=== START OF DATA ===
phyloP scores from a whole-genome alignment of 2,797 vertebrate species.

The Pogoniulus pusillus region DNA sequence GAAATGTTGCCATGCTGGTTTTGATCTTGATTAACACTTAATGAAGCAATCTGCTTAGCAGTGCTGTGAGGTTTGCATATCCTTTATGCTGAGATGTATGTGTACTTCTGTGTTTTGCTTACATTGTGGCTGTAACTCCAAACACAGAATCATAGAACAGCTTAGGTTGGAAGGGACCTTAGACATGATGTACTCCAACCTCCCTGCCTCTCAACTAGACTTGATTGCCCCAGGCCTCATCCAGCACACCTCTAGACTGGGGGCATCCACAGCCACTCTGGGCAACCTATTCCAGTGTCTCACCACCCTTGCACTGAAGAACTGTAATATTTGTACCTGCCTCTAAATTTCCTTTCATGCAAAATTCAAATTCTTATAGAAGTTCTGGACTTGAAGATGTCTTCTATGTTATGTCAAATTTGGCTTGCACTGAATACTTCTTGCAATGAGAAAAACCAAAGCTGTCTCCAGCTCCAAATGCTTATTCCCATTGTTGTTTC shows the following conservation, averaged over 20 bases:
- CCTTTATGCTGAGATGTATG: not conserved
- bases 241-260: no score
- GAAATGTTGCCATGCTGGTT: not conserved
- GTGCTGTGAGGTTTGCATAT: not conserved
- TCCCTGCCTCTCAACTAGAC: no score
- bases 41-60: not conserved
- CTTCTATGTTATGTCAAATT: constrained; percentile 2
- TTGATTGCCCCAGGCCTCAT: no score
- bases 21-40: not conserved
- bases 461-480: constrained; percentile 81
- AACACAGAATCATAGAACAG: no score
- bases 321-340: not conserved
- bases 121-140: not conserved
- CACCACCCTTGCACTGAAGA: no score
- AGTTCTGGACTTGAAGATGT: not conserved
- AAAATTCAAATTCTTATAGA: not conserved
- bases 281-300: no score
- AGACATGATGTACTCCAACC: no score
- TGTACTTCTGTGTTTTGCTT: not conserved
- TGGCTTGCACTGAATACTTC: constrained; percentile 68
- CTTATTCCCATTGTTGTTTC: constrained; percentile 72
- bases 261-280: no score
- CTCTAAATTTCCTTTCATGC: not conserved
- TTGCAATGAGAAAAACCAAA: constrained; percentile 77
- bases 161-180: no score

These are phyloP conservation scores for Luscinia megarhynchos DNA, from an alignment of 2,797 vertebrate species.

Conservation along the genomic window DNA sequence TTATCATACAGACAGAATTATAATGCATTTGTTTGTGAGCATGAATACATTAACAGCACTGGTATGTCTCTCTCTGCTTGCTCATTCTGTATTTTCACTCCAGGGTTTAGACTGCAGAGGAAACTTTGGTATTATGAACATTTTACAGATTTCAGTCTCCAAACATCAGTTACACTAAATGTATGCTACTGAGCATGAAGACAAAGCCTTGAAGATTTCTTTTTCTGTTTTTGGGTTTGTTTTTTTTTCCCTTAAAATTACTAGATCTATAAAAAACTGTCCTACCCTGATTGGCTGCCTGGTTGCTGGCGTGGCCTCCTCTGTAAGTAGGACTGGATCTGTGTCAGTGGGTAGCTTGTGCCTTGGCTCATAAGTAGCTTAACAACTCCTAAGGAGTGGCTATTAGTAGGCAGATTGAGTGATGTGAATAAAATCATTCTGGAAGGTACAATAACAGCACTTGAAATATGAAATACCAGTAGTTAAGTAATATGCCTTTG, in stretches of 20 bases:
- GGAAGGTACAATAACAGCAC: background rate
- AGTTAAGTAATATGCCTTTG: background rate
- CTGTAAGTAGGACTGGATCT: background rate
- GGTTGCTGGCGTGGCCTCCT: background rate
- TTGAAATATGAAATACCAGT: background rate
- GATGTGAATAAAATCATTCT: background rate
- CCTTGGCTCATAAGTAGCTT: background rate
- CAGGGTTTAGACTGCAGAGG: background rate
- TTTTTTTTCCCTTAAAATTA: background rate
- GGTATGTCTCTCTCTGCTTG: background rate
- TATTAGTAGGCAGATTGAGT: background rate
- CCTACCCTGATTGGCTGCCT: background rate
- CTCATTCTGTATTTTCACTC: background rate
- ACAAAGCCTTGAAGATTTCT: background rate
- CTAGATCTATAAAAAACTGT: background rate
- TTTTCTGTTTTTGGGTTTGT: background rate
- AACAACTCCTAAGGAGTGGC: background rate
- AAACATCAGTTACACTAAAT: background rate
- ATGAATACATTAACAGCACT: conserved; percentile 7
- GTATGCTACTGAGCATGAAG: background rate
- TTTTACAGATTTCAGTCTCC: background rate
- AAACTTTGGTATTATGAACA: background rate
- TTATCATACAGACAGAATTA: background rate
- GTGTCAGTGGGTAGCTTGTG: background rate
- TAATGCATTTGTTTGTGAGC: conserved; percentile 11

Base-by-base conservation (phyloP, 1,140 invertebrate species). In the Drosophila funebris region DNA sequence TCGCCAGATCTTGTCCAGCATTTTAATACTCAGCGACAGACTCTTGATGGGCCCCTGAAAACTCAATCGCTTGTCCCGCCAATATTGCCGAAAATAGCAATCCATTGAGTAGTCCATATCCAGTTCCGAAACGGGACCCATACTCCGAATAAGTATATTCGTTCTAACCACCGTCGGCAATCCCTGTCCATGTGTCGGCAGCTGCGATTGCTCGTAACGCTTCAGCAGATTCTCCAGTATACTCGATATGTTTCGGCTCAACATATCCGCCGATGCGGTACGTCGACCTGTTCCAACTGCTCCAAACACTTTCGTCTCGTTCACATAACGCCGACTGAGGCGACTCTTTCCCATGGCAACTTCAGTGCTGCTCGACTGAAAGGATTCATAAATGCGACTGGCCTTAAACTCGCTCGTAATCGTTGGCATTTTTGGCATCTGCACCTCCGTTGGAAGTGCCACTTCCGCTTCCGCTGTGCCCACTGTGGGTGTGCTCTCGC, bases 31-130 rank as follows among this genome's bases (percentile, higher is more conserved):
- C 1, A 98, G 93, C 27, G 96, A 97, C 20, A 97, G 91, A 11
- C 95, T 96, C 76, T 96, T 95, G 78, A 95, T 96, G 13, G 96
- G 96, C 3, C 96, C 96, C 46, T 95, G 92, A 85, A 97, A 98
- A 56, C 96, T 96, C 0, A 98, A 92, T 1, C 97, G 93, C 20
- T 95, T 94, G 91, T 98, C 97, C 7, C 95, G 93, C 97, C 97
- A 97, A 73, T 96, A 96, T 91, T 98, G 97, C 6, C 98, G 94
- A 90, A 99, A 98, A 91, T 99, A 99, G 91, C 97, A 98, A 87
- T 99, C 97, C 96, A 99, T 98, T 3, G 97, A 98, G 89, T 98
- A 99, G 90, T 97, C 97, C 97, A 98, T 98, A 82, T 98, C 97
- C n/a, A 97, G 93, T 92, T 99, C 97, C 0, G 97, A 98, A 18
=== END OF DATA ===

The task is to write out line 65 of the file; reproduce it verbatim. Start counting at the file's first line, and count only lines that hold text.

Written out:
- C n/a, A 97, G 93, T 92, T 99, C 97, C 0, G 97, A 98, A 18